Open government is under attack
February 25, 2016
By Al Cross
Into the Issues
Underlying most of the issues we cover as journalists is the principle of open government, which is under attack on many fronts. Local governments want state legislatures to weaken public-notice laws; public officials evade open-meetings laws with private conversations; and legislators all over the country are trying to weaken open-records laws. For example, two bills in Florida would eliminate mandatory awards of attorney fees in cases where plaintiffs prove that government officials have violated the state Public Records Law, as we noted on The Rural Blog at http://bit.ly/1Q17PjT.
Journalists and their employers are rightly reluctant to take public stands on issues, but we are in a unique position to have a positive impact by reminding the public of the value of open government. A good time to do that is Sunshine Week, which will be celebrated March 13-19.
The American Society of News Editors and the Reporters Committee for Freedom of the Press have worked with major news organizations, such as The Associated Press, The McClatchy Co. and Tribune News Service to put together a package of enterprise stories, sidebars, an analysis, photos, videos and informational graphics, available on the ASNE, Reporters Committee, AP and Sunshine Week websites. (See information on Page 3.)
The SunshineWeek.org site also has op-eds, editorial cartoons, Sunshine Week logos, open-government story ideas and a newly created list of open-government questions that journalists can ask federal candidates, which The Rural Blog reported at http://bit.ly/20YVFir.
On the federal open-government front, bipartisan efforts continue to improve the Freedom of Information Act. In January, the House sent the Senate a bill that would scale back exemptions to the law and make it easier to use. We reported on it at http://bit.ly/1PFcF52.
Meanwhile, keeping track of what’s going on in Washington has become more difficult as news organizations reduce staff in the capital. More than 20 states have no reporters dedicated full-time to covering their congressional delegations. We updated the Pew Research Center’s annual report on that problem at http://bit.ly/1KpuAxz.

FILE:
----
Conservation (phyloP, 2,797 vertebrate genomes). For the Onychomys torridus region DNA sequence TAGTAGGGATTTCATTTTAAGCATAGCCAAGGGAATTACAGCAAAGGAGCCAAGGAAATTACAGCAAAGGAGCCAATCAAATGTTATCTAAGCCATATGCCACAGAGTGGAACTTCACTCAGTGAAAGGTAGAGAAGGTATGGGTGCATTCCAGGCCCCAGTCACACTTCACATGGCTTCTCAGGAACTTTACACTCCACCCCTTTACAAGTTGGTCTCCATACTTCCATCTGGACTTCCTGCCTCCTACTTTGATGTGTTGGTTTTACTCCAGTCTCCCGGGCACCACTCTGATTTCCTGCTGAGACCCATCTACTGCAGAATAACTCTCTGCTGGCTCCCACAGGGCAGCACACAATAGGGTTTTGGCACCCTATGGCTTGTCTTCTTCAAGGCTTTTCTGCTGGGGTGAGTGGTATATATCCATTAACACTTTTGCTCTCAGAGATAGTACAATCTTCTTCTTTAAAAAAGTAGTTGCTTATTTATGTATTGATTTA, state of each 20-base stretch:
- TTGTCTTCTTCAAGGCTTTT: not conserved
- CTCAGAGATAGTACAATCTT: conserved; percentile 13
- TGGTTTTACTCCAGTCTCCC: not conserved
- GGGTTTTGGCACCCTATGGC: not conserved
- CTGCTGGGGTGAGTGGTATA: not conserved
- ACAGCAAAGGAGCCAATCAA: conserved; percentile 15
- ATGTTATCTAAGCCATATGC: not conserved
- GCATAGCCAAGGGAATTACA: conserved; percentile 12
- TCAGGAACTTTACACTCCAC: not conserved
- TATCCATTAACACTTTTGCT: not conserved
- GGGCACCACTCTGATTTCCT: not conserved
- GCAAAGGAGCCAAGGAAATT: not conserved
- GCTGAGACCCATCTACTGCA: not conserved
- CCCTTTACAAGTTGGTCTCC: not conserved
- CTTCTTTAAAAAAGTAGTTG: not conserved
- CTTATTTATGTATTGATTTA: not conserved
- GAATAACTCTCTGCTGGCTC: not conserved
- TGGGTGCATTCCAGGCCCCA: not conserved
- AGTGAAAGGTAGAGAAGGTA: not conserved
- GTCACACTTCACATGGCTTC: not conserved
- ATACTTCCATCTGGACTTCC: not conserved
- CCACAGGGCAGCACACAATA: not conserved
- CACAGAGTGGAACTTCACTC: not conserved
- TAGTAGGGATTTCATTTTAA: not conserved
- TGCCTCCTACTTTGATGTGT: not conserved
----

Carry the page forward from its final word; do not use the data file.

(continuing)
Closer to home, members of the International Society of Weekly Newspaper Editors recently debated, on the list-serve we host for them, whether they should carry guns to public meetings. Barbara Selvin, a journalism professor at Stony Brook University, did a story about it for The Poynter Institute, and we excerpted it at http://bit.ly/1TnGiKt.
More than once, editors on the list-serve have discussed how to handle reporting of suicides, and a recent discussion revealed that the dominance of social media has prompted some editors to be less timid in their coverage. The discussion prompted Brad Martin, editor of the Hickman County Times in Centerville, TN, to write an article for the online Daily Yonder about his coverage of suicide as a public issue, and his involvement in community efforts to prevent it, after his county had six suicides in four months. Suicide rates are 70 percent higher in rural areas than urban ones, according to 2013 data from the Centers for Disease Control and Prevention. The Rural Blog noted that and covered both discussions at http://bit.ly/1PFeM8T.
A growing problem in rural areas is the financial condition of their hospitals. Stories about the problems of rural hospitals led the list of most-read topics on The Rural Blog in 2015. Of the 60 blog posts that were viewed at least 250 times by TRB readers, eight excerpted stories about rural hospitals, and some related items also had high readership. We gave some examples in a Jan. 1 blog item, at http://bit.ly/1R7Q0i6.
Another growing health issue in rural areas is intravenous drug use, evident in increasing numbers of drug overdoses and local epidemics of HIV and hepatitis C. Our latest blog item on the issue is at http://bit.ly/1opAzJ6.
Even in rural areas, some health problems are caused or exacerbated by air pollution. How polluted is your county’s air? If you’re in one of the 25 most polluted states, you can find out from maps compiled by HealthGrove, a site that emphasizes data. The Rural Blog reported on it at http://bit.ly/1SSayie.
The biggest factor in U.S. air pollution, and the nation’s contribution to climate change, is coal-fired power plants. Most rural electric cooperatives are dependent on coal, so they cheered the Supreme Court’s order blocking the Obama administration’s new power-plant rules, while the DC Circuit Court of Appeals considers legal action. Our latest item on the issue is at http://bit.ly/1PQodjG.
County-level maps are a favorite Rural Blog topic. The Center for Food Safety created a map of concentrated animal feeding operations in Michigan, and says it will map CAFOs in any state upon request; see http://bit.ly/1XxtAcF.
Another map, by researchers at the University of Vermont, identified areas where bees are in trouble; see http://bit.ly/1mHaDGY. The recent increase in number of inmates at rural jails is illustrated by a map compiled by the Vera Institute of Justice. We published the map at http://bit.ly/1ooCCwl.
A vast array of data about rural areas is available in Rural America at a Glance, from the Agriculture Department. We noted it at http://bit.ly/1TnGs4J.
If you do or see good work that deserves national notice or could help other rural journalists, by appearing on The Rural Blog, e-mail me at firstname.lastname@example.org so we can publish it at irjci.blogspot.com.
Al Cross edited and managed weekly newspapers before spending 26 years at The (Louisville) Courier-Journal and serving as president of the Society of Professional Journalists. Since 2004 he has been director of the Institute for Rural Journalism and Community Issues, based at the University of Kentucky. See www.RuralJournalism.org.